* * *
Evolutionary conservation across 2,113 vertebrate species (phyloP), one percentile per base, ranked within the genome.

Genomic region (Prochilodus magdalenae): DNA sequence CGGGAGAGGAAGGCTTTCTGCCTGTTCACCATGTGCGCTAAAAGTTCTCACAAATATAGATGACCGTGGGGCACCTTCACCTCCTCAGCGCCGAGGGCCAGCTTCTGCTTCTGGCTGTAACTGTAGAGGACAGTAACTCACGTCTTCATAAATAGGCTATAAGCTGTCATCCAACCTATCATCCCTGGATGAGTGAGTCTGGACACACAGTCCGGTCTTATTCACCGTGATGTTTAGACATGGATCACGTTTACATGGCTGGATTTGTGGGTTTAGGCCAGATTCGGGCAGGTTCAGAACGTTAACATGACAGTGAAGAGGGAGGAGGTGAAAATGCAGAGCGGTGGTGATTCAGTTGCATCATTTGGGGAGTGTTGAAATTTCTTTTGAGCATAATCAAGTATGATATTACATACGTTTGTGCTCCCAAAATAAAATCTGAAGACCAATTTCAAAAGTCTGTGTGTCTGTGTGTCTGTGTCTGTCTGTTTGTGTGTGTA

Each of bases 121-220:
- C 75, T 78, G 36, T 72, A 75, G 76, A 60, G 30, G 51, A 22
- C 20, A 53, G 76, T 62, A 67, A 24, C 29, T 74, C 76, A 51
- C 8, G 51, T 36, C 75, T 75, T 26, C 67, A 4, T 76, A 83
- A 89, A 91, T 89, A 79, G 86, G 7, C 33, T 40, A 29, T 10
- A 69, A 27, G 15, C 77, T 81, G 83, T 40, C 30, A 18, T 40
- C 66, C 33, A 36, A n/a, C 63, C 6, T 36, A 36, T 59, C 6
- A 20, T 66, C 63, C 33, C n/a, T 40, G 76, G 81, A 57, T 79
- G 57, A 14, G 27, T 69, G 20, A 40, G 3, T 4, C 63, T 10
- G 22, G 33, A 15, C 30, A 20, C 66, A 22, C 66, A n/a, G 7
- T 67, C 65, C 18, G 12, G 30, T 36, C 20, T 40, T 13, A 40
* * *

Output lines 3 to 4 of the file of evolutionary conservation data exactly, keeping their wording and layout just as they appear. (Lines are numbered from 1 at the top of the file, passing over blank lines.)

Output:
Each of bases 121-220:
- C 75, T 78, G 36, T 72, A 75, G 76, A 60, G 30, G 51, A 22